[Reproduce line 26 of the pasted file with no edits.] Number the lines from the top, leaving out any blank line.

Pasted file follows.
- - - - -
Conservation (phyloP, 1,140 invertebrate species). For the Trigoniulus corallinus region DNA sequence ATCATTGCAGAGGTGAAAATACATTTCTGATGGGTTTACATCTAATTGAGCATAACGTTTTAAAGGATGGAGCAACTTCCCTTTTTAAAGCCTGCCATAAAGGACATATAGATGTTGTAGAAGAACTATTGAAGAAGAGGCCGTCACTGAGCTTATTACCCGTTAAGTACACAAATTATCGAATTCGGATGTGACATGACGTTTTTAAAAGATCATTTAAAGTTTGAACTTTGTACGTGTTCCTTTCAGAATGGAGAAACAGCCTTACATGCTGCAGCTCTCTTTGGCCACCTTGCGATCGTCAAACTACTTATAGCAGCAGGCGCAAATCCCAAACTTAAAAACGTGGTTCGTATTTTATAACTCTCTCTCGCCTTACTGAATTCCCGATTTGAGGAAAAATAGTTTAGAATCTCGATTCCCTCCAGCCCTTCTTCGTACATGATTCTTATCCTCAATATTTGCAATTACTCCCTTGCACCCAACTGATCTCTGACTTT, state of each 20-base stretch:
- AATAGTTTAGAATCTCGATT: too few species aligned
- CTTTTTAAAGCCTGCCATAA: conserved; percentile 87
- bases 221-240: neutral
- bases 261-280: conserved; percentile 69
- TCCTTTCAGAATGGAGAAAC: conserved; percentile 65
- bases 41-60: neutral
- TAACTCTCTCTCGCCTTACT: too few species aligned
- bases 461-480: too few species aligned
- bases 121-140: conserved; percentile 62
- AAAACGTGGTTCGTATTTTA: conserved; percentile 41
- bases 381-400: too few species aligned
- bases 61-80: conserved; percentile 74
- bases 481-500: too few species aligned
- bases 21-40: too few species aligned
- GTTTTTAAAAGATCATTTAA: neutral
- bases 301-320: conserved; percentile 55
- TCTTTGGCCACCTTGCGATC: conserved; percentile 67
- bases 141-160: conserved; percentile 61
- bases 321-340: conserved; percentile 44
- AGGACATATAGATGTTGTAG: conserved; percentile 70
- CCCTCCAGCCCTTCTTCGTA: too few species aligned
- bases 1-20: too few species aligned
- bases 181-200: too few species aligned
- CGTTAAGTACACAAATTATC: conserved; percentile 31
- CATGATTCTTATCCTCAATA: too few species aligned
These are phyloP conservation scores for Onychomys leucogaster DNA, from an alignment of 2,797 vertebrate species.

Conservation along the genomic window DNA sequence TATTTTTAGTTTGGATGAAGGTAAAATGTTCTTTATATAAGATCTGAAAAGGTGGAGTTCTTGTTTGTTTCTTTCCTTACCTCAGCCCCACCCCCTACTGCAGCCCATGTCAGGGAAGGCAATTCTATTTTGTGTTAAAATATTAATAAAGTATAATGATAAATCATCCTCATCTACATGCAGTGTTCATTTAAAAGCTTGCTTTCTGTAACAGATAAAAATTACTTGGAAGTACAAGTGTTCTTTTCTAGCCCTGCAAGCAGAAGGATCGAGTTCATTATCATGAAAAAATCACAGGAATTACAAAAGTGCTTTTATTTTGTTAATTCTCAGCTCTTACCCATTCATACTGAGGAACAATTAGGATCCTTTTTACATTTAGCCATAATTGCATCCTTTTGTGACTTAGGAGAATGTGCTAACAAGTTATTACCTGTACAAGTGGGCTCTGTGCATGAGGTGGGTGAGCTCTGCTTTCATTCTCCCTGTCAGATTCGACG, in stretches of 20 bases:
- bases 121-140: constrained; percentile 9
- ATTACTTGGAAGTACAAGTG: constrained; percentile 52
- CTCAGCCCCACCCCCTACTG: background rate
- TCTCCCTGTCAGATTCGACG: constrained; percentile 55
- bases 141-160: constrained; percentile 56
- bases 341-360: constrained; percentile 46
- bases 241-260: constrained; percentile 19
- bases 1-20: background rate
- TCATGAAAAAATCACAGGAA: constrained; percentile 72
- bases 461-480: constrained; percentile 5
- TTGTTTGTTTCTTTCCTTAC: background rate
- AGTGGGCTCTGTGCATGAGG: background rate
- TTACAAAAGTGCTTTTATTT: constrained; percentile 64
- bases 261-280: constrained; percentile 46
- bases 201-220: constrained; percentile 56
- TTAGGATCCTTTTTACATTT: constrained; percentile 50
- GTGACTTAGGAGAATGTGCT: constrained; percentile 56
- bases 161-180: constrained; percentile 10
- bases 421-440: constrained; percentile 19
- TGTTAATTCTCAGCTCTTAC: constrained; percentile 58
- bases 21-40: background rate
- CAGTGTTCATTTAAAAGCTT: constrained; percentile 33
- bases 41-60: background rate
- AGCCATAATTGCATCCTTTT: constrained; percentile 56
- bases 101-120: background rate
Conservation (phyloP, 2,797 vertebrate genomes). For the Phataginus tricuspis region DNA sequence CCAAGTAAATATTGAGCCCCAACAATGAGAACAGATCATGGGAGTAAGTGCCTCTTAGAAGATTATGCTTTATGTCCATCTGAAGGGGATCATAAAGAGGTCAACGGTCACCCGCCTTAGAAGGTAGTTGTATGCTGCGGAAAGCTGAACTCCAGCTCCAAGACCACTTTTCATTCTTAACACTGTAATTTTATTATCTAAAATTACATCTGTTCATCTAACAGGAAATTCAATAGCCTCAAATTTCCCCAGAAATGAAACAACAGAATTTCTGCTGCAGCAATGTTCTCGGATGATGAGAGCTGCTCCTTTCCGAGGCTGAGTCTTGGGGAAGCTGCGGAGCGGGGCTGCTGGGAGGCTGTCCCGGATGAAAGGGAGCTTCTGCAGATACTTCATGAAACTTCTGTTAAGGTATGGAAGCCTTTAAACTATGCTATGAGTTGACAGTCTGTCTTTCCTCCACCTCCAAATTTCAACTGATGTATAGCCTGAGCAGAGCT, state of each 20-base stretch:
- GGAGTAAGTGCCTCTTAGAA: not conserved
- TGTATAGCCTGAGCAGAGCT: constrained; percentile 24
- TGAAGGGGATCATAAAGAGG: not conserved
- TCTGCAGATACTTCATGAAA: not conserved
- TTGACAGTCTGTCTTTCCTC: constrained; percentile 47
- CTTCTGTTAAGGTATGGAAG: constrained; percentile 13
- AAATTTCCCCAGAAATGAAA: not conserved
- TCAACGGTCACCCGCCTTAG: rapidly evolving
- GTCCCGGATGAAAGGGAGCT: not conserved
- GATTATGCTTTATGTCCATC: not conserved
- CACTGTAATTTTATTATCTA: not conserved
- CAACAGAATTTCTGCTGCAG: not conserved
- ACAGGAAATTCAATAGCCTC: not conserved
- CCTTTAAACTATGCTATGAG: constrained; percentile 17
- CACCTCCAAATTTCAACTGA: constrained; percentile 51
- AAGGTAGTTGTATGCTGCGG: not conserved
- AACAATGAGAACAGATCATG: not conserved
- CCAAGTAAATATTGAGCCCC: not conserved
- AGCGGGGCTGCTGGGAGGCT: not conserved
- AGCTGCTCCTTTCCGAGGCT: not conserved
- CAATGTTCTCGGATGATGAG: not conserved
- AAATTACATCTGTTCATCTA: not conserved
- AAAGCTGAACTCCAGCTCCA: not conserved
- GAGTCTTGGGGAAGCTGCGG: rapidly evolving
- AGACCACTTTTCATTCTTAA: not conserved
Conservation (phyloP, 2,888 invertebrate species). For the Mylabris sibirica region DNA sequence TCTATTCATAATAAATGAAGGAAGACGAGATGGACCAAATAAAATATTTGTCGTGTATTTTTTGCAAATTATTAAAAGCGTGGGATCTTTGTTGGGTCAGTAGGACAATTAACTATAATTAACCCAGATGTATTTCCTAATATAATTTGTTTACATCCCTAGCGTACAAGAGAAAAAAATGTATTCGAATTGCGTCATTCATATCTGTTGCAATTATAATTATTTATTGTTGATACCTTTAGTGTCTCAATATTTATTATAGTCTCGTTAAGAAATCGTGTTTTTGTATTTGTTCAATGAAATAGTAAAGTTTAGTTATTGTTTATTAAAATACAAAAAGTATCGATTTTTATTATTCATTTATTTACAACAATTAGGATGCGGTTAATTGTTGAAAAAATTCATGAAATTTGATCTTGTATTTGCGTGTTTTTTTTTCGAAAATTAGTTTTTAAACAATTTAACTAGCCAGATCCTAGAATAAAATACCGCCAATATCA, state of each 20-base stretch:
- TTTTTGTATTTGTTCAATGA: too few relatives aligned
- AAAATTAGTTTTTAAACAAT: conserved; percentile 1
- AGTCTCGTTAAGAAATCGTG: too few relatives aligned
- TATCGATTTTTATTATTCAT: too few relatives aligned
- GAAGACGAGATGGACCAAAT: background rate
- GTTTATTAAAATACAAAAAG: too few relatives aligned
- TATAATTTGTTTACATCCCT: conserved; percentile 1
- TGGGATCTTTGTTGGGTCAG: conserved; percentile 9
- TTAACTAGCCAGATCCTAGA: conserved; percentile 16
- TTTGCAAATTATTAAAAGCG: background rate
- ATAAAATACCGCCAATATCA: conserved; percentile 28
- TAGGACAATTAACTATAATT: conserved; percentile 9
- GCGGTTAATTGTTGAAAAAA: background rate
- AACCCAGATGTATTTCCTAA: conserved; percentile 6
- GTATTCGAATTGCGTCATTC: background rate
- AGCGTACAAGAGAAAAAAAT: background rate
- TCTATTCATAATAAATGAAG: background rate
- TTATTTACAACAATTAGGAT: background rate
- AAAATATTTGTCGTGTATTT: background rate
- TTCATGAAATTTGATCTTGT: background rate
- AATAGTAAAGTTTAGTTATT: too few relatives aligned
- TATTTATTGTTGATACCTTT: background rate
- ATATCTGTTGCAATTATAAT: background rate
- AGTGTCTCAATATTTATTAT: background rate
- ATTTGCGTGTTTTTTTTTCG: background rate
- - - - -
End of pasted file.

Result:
- CATGATTCTTATCCTCAATA: too few species aligned